Second, your vague attempt to brush this off with "actually, society is the bad guy" might go better if you actually included some examples. Who are these exploiters that are lauded as successful business people? When giving the example, please also explain why they're so great at business but they're too stupid to set up a limited liability company? Is it so society won't hate them?

"but what about all the crimes I DIDN'T commit?" Actually that line is used all the time. You can get diversion if you can present a good case.

Diversion is not a defence. It requires admitting that you did a crime.

One interesting thing to note is if Ron presented the property to one investor group at a time, until one said ill bid, it would have been legal. A sad case of been technically illegal with no intent. I feel there where probably more important fish to catch and in that sense its disapointing.

Spot on ZS, good to see someone understanding my point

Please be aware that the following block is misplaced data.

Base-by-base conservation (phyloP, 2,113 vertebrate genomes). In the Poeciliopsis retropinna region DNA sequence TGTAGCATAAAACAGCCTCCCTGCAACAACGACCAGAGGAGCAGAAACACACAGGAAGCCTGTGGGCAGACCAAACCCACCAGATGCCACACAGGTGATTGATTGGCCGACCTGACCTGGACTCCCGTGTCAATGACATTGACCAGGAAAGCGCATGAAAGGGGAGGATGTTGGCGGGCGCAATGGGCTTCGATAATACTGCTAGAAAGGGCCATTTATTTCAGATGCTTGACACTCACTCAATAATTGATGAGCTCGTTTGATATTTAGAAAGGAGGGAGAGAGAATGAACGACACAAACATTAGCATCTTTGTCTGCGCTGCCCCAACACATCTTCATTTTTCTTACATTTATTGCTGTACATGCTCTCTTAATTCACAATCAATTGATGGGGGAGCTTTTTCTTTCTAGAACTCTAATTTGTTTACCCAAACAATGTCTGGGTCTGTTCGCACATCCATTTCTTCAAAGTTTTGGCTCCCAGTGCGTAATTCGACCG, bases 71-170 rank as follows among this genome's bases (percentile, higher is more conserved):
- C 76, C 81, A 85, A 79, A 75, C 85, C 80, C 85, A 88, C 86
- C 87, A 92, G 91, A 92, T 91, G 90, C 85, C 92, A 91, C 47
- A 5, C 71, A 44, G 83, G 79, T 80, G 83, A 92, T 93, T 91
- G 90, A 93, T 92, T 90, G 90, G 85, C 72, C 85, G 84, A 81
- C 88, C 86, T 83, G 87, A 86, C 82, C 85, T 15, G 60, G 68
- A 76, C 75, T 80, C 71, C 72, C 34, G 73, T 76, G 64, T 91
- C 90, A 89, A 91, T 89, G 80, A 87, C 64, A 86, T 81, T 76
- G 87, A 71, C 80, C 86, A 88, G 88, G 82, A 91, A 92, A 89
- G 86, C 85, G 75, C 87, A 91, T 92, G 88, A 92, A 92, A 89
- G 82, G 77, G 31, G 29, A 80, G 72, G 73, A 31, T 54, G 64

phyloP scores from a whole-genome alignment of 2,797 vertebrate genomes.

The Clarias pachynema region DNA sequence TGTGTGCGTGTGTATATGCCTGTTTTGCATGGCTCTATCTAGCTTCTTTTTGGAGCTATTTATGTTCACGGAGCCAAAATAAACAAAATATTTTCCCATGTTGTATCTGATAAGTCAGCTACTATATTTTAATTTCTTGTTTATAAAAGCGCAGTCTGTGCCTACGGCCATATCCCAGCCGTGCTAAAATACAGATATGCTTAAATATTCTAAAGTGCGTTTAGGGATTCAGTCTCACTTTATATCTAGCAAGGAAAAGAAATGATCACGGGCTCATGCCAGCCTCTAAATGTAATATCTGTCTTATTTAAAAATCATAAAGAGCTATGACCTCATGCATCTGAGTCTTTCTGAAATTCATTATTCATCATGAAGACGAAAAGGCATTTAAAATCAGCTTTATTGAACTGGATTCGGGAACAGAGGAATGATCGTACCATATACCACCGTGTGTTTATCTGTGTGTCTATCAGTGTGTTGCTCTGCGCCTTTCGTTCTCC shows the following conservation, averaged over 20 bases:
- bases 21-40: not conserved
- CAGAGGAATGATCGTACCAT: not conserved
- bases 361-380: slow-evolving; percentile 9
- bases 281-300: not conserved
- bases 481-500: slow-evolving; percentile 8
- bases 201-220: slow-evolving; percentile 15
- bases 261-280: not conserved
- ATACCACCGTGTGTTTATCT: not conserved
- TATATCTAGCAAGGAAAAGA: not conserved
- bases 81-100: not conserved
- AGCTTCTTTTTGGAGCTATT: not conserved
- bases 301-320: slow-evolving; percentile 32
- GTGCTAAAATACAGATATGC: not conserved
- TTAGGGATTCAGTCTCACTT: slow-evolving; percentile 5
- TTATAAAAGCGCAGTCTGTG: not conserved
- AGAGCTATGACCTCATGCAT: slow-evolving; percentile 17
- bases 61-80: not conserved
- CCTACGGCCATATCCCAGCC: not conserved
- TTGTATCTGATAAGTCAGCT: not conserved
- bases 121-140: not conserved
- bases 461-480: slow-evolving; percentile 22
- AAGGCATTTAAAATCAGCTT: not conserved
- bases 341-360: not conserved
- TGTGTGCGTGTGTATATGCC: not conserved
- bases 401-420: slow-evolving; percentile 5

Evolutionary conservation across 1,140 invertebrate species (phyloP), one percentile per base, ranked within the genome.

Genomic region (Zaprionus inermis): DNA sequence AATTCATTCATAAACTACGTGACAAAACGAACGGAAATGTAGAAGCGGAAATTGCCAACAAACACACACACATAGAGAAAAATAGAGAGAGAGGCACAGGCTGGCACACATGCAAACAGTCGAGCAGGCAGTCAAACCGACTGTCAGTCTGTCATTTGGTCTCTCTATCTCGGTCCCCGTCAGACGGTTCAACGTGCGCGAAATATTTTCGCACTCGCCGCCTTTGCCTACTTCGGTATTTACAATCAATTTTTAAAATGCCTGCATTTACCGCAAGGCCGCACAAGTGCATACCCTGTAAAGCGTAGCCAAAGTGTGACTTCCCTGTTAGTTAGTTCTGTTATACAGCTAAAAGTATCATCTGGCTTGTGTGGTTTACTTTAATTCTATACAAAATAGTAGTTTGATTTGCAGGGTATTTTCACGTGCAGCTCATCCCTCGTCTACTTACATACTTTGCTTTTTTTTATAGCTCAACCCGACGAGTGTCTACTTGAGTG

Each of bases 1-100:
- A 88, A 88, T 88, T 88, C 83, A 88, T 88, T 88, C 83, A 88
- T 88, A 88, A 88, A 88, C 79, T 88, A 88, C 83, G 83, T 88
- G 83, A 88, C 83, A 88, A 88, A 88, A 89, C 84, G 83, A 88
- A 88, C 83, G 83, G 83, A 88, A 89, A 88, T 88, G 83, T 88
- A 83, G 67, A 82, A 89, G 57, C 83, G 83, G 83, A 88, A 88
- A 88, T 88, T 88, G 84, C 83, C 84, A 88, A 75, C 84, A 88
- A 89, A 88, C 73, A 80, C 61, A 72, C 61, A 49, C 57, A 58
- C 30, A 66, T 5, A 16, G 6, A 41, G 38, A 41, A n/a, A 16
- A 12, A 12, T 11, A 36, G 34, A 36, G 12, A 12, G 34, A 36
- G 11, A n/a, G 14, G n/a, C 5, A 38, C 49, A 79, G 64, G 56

Probably not, I doubt he created property investors out of people that weren't already that way inclined.

Give me a break.if that's the best kind of retort you can come up with.
Have you never heard of metaphor.

Don’t worry. They’ll eventually get tired of property and start buying up all the dialysis machines on interest only. Rent them out for a profit and claim they’re saving lives.

If that resulted in more dialysis machines, more development of the machines and competition amongst dialysis machine makers then their claim could well be valid.

Why would it do ANY of that?

Cheap Chinese dialysis machine manufacturers targeting the ex-landlord market. We saw it with smart phones and e-scooters.

Smart phones and e-scooters were developed because of the ex-landlord market? You're going to have to include a URL here.

Because of an increase in the number of buyers. Act dumb all you want GGP.

Just send me a source if this is so obvious? I'm not acting dumb here. This is literally the first I've heard of anyone targeting ex-landlords with e-scooters or smart phones.

I accept you are not "acting" dumb. An increase in demand for something could result in further development of something and a lowering in price of that something due to competition among manufacturers.

And ex-landlords increase demand for e-scooters and smart phones??? If all you meant was that increased demand results in further development, why use such a bizarre example?